Sunday, February 15, 2009
The Making of Benjamin Button
Ed Ulbrich of Digital Domain gave us a tour behind the scenes of Benjamin Button. I had assumed there was some incredible make-up work in the movie. Not so. In fact, for the first hour of the film, Button's face is entirely computer generated.
The task set out by the director for Digital Domain was to make Brad Pitt look older through graphics, but to retain all his mannerisms, and to have a character that could handle all situations in the movie, such as interacting with different characters, and appearing in different lighting. Ulbrich, the Executive VP of Digital Domain, had pitched for the business. He confessed that he was so overwhelmed after winning the business that he returned to the office and vomited.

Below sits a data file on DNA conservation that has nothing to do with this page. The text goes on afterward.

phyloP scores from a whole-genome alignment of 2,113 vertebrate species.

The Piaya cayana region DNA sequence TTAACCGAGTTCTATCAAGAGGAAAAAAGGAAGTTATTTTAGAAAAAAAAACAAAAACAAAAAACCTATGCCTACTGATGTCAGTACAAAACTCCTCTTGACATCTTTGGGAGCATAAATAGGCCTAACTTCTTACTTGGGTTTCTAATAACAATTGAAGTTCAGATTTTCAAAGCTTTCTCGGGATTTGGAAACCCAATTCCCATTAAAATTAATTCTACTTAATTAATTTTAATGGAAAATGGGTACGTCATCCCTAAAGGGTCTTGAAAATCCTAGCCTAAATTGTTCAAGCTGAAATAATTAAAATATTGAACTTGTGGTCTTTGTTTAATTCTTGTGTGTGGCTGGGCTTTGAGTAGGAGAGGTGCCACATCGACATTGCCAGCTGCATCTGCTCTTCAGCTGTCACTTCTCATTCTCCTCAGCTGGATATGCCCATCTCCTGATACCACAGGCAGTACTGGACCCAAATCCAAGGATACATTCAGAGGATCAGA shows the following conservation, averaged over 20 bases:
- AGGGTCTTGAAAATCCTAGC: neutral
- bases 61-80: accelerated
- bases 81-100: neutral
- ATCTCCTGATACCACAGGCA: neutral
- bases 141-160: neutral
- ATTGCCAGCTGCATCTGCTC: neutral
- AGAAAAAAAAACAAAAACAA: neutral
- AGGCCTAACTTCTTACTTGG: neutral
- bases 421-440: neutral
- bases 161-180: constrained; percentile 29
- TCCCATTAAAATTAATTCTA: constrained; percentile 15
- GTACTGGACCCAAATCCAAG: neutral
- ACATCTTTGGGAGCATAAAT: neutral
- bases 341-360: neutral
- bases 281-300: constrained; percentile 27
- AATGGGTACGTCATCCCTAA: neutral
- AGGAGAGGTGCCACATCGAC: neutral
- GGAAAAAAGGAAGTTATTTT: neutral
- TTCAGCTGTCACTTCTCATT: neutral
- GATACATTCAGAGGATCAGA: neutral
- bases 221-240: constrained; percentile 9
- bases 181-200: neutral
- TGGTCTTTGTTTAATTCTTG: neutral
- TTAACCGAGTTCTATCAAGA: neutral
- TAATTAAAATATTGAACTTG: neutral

The film required a 'stew' of technology drawn from the film industry to the medical imaging industry. The breakthrough came from using The Facial Action Coding System, which breaks down all facial expressions into 70 basic facial actions. By combining these 70 coded actions, you can create all possible facial expressions. So, Pitt started by doing all these 70 facial actions, which were then applied to a computer graphic image of his head at 60, 70, and 80 years of age. These heads were then 'attached' to bodies representing those ages. Incredibly detailed work was required to ensure that all of this looked realistic: one person worked on the eyes for two years, while the software for the tongue took nine months.
The last step was for Pitt to 'act' the part in the movie. This was done in isolation of the rest of the action, more or less like we've seen musicians perform in a studio. Digital Domain then captured that, and reapplied it to the graphic head, using the FACS system. I'm sure I haven't done this talk justice, as I was mesmerized by the visuals on the stage. It was a really amazing story.